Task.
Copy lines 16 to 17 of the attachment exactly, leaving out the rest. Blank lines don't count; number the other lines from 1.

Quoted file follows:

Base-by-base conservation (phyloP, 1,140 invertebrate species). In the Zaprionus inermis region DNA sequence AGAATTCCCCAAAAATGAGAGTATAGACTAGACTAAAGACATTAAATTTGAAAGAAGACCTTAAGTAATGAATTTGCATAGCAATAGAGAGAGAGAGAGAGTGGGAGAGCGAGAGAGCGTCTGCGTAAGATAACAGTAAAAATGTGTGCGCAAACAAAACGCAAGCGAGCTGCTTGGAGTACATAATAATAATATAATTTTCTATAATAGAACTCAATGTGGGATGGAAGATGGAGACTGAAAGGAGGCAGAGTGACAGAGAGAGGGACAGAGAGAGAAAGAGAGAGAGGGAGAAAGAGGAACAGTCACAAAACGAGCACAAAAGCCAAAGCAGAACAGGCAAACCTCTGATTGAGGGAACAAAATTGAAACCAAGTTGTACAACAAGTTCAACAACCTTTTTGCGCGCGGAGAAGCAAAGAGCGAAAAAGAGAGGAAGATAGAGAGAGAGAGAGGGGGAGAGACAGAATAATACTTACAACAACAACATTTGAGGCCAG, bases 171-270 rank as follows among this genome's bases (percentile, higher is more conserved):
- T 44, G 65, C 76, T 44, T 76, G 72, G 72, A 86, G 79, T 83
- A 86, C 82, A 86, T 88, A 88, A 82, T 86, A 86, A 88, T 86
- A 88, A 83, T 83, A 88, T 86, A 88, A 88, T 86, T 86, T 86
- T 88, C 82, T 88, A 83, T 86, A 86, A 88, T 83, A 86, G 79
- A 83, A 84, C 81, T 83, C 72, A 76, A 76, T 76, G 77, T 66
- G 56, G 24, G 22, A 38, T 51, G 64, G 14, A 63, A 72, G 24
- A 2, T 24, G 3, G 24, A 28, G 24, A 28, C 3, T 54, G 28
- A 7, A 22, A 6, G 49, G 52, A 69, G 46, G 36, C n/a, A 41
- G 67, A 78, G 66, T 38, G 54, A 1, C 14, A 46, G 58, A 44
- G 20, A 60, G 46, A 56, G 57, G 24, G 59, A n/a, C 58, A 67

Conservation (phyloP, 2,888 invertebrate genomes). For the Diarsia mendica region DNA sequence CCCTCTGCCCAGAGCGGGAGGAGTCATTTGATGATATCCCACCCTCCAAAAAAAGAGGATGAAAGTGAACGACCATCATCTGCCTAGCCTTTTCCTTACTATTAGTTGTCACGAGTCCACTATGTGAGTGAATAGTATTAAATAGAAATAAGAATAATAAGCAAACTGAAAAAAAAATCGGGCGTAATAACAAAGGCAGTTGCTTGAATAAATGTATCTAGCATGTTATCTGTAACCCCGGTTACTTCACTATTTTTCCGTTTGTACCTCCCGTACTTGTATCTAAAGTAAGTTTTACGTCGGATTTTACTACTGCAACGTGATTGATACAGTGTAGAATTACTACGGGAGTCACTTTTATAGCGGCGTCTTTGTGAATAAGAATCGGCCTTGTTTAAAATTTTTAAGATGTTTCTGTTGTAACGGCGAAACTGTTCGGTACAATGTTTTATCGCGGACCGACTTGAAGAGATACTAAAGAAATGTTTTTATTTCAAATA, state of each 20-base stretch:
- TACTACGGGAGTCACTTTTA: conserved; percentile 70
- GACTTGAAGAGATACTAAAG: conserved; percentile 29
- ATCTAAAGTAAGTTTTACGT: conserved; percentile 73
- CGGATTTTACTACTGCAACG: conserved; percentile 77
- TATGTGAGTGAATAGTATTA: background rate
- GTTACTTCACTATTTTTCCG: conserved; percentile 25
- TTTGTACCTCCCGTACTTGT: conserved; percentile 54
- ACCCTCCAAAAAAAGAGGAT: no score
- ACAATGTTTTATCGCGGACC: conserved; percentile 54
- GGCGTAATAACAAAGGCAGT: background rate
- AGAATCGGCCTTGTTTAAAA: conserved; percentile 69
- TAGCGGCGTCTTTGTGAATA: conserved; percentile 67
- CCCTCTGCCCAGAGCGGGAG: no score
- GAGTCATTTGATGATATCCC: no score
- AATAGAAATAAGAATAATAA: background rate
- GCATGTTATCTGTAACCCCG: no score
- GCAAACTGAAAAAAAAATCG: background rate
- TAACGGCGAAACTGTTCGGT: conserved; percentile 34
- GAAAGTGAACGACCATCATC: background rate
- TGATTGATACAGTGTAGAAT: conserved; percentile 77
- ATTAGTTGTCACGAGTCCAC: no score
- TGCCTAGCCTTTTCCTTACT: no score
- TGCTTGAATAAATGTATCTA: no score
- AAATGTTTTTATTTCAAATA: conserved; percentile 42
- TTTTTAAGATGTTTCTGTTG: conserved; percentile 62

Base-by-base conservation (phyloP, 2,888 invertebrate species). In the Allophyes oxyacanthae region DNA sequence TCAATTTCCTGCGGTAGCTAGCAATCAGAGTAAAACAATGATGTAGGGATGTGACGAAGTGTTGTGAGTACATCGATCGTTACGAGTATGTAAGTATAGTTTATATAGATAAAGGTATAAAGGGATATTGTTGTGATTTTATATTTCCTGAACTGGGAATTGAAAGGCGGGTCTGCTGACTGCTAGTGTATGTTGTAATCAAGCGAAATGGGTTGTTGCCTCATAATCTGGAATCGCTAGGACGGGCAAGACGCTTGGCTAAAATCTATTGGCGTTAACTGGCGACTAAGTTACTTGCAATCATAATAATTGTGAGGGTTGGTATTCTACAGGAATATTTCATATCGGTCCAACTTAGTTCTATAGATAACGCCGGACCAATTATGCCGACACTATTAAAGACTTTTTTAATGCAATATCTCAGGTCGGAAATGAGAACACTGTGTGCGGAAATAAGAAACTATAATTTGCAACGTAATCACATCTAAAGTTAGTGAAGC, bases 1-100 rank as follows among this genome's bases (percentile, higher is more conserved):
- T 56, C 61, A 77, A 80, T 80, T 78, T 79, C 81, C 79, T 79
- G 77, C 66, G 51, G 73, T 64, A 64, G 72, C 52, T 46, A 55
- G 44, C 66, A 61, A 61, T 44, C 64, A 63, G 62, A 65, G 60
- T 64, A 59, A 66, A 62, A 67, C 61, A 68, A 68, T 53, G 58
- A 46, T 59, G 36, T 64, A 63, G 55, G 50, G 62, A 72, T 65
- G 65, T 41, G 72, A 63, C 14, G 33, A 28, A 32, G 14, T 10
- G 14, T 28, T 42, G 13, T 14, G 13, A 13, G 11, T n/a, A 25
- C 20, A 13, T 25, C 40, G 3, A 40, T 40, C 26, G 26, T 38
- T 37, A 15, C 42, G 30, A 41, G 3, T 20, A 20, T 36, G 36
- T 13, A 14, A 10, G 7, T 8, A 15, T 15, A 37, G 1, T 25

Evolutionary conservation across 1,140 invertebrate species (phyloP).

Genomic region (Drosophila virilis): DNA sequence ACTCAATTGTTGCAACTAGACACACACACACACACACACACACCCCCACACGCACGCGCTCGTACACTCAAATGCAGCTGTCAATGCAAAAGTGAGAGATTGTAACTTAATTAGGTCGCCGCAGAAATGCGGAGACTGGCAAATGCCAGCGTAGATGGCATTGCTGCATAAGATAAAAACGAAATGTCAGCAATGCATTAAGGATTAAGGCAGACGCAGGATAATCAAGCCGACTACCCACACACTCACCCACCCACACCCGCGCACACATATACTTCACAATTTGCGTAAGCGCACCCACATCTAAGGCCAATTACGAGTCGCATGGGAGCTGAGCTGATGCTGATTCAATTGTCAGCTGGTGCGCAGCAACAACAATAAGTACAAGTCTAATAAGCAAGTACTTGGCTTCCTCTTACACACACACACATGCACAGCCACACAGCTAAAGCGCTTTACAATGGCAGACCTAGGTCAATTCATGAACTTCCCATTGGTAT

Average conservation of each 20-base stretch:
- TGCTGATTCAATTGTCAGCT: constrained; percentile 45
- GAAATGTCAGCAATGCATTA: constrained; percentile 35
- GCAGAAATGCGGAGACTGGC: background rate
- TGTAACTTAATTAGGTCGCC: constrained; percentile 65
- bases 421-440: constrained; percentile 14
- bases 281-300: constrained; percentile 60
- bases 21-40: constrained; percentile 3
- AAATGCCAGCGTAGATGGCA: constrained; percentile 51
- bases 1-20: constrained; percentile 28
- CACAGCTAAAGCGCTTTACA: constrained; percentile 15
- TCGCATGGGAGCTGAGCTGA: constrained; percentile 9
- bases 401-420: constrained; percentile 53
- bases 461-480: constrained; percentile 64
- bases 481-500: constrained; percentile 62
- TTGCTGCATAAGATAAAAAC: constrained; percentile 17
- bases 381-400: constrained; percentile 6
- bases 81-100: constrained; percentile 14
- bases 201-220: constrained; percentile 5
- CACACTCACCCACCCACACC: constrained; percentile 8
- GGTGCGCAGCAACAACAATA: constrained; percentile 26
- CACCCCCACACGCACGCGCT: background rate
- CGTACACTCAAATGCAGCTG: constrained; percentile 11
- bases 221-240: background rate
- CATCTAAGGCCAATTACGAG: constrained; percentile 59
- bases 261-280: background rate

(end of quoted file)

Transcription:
- CGGATTTTACTACTGCAACG: conserved; percentile 77
- TATGTGAGTGAATAGTATTA: background rate